Gomez gave her address for Define American, an immigrant-led organization.

Define American “is a narrative and culture change organization that uses media and the power of storytelling to transcend politics and shift the conversation about immigrants, identity, and citizenship in a changing America,” reads the website.

Gomez fans are here to support the singer and her speech.

Gomez has used her platform to confront major topics in American politics and society. She produced “13 Reasons Why” to enter the conversation about teenage suicide and has used her social media platform to celebrate undocumented immigrants chasing the American Dream.

Gomez ended her speech giving all of the immigrads some words of encouragement.

“So, regardless of where your family is from, regardless of your immigration status, you have taken action to earn an education, to make your families proud, and to open up your worlds,” Gomez says. “So, I’m sending all of my love to you guys today, and congratulations, and I hope that you guys are set off to be everything that you want to be.”

READ: TV Special “Graduate Together” Gave The Class Of 2020 A Special Send-Off

Rihanna Revealed A Childhood Experience That She Says Connects Her To Mexican Migrants In The U.S.

Entertainment

Rihanna Revealed A Childhood Experience That She Says Connects Her To Mexican Migrants In The U.S.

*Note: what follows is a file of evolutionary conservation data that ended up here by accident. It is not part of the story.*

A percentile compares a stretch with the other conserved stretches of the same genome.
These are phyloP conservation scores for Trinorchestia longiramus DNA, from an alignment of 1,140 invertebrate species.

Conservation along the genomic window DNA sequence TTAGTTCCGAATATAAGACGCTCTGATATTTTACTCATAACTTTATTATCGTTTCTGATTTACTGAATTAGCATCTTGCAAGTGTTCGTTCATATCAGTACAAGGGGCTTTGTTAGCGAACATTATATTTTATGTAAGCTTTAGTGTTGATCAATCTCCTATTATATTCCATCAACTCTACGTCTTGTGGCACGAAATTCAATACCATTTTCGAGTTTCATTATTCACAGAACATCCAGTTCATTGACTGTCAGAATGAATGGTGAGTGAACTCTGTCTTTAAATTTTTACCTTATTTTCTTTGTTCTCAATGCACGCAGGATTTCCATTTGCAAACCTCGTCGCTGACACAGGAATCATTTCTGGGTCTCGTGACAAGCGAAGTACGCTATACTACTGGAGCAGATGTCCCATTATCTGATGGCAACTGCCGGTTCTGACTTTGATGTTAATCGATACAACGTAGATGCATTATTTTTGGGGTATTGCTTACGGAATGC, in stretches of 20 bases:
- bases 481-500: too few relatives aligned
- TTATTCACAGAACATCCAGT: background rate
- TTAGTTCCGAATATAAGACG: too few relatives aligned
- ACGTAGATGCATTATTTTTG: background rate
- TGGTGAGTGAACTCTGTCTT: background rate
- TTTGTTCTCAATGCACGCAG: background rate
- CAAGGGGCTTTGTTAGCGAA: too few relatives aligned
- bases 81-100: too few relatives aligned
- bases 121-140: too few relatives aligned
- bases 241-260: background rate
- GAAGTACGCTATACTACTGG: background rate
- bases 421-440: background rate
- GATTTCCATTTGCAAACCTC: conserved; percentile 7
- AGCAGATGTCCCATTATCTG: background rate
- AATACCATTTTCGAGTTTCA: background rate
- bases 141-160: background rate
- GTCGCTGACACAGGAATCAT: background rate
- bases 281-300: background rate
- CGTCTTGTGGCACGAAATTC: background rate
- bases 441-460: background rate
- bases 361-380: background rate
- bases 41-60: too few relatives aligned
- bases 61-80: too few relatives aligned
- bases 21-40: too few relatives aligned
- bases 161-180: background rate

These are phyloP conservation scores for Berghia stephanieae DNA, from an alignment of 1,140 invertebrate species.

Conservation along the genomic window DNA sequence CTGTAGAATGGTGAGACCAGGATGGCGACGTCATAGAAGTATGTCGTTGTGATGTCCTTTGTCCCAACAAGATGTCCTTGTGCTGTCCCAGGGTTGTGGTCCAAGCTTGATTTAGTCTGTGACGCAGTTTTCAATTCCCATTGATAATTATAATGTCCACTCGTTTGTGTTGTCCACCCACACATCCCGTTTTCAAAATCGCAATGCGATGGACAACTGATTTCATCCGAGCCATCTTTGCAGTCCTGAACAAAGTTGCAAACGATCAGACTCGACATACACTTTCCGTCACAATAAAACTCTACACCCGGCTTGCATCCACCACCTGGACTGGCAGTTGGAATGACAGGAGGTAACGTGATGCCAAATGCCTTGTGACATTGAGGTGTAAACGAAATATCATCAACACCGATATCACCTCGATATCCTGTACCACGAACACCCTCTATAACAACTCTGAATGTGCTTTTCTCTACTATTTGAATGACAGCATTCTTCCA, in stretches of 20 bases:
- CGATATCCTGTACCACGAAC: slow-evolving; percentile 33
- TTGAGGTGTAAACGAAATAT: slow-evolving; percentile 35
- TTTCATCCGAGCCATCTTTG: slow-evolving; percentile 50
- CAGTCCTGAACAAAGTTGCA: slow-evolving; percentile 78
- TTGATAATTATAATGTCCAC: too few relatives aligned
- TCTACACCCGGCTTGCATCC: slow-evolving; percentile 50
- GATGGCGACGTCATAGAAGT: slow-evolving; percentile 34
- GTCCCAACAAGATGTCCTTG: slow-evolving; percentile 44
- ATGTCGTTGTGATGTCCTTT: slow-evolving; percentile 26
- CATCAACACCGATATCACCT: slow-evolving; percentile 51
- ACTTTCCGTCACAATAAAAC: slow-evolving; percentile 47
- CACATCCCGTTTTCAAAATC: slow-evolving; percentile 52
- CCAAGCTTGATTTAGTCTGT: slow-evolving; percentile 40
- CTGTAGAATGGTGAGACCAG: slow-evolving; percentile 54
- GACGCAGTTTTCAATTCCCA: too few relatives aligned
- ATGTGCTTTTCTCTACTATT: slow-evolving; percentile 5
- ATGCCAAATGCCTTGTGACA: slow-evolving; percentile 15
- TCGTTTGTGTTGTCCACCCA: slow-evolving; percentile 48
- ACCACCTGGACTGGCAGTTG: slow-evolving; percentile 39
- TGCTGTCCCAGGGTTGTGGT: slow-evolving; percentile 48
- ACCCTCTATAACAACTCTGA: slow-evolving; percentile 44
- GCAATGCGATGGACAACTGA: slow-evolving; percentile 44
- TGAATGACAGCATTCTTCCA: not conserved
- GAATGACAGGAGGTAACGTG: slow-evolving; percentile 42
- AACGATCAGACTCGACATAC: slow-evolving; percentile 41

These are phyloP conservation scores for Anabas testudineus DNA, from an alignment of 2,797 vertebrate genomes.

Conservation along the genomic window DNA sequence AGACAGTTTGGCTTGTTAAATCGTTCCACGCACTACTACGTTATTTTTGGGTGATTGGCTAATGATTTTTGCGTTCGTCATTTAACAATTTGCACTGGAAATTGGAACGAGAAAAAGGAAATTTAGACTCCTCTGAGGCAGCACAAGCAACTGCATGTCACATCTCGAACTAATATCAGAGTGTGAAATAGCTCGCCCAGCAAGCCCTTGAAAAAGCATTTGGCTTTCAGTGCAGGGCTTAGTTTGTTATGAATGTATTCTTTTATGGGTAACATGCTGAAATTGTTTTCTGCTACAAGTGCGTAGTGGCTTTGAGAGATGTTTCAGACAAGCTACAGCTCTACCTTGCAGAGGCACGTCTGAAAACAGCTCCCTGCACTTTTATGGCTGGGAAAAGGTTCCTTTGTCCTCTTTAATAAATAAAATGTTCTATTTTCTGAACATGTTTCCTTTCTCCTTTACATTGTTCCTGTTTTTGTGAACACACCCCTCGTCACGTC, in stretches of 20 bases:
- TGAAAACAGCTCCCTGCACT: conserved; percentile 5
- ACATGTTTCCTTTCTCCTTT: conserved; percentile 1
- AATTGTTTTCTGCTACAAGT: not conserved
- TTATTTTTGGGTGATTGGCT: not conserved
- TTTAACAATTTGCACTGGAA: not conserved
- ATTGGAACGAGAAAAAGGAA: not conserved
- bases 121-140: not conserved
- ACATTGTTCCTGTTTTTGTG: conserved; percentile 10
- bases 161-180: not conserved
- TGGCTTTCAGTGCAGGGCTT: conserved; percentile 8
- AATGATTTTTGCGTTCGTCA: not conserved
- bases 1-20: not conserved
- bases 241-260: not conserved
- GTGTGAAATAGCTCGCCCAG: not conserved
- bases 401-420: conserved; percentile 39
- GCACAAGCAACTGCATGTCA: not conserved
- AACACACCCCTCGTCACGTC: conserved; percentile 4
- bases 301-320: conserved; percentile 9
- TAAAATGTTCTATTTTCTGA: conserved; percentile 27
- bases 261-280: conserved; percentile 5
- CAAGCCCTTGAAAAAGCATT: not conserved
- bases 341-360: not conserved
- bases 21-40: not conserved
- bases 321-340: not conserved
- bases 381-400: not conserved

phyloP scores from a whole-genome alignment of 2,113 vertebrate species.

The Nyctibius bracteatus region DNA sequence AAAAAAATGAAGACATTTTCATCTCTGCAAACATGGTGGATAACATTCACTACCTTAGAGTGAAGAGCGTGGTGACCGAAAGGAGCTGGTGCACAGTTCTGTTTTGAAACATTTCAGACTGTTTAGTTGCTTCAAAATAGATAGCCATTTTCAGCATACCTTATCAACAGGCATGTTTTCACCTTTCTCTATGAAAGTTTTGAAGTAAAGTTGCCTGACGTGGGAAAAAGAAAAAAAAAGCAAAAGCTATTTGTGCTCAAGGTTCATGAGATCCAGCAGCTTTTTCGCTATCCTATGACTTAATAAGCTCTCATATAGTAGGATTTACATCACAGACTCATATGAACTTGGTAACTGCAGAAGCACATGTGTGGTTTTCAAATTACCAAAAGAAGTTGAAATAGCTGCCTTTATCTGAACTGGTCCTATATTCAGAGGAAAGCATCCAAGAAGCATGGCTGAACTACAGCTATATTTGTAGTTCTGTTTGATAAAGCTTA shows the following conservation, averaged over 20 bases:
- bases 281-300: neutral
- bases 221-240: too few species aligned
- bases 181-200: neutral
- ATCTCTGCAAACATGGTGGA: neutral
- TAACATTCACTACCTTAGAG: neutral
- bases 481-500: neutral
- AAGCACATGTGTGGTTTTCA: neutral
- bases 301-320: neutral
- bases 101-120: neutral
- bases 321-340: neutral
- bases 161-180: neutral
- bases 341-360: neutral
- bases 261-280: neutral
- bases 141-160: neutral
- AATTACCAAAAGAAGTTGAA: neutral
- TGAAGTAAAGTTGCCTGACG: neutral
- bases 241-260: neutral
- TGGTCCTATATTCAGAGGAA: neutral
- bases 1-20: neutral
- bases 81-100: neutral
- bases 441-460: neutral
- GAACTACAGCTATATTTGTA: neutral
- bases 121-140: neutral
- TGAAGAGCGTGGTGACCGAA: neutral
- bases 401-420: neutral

Badgirlriri / Instagram

Rihanna has never been afraid to speak her mind. She’s a woman who speaks up for issues she cares about and people listen to her. That’s why so many love her – present company included.

The ‘Umbrella’ singer, how has been kind of off the musical radar as of late, spoke out in a new interview with British Vogue and she had a few things to say about her upcoming music, where she’s been living, and her relationship with migrant communities.

Rihanna continues to use her platform and reach of over 200 million followers across social media to bring awareness to social issues that are important to her.

Credit: Chesnot / WireImage

In an interview with Vogue, the creator of “Fenty Beauty” explained feeling empathy with Mexicans and Latinos who are discriminated against in the United States, since she says that she knows how it feels to be on the end of discriminatory policies.